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The legacy of Edgar Cayce

Posted By admin on April 13th, 2010

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Why Dreams Deserve Our Attention

Posted By admin on December 31st, 2009

Dreams are occurrences which present a very special meaning to a person. Although the reason behind dreaming stays unclear, it clearly deserves our attention. They occur every night to almost all of us leaving feelings and emotions that seem too surreal to believe. Due to their very common nature paired with our own objective minds, it’s fairly easy for dreams to obscure their true meaning from seekers like us.

History has it that dreams are to be used for guidance and enlightenment, depending on one’s belief, culture and tradition. Due to this, dreams are deemed important in every aspect of one’s life particularly in their psychological, emotional and spiritual states. It was said that with every action comes a seed to be planted in your subconscious mind. This seed has an effect that is instantaneous and can even grow overtime, affecting even the decisions you make during your waking hours. With that said, it is safe to say that the subconscious mind is a roomful of accumulated perceptions, bound to affect a person psychologically. Dreams, on the other hand, provide the easiest way to reach your subconscious mind.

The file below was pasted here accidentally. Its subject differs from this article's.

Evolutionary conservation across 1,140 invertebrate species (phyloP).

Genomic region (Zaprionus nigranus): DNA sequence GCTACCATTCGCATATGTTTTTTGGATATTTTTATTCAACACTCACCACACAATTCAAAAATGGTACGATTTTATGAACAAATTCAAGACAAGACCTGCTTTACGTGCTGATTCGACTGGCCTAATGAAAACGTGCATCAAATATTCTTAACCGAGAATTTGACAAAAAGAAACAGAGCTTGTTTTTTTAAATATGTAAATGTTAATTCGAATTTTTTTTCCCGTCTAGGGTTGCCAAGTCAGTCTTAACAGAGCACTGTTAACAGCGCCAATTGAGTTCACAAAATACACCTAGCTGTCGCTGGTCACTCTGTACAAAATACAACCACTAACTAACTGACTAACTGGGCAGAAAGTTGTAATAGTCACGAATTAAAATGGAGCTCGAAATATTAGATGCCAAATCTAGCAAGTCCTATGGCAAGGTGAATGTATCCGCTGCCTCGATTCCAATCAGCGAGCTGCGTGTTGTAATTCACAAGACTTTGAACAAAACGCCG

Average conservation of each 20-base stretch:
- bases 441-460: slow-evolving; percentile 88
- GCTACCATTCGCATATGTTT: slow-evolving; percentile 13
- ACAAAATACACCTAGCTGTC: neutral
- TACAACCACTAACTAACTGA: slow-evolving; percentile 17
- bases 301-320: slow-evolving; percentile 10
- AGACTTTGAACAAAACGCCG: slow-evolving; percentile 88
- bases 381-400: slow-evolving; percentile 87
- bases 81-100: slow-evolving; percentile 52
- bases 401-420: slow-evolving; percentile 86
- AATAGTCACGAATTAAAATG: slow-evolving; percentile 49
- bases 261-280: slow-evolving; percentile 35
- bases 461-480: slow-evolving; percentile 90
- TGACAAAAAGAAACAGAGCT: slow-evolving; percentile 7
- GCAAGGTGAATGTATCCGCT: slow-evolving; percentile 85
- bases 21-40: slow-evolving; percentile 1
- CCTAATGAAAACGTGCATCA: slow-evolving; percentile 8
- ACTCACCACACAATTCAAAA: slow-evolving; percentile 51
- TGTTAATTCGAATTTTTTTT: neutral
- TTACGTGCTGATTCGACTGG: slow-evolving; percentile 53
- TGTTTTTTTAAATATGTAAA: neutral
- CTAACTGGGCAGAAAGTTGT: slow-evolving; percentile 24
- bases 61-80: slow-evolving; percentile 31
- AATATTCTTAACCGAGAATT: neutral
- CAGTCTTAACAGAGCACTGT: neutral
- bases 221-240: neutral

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Dreams and Their Interpretations in Psychology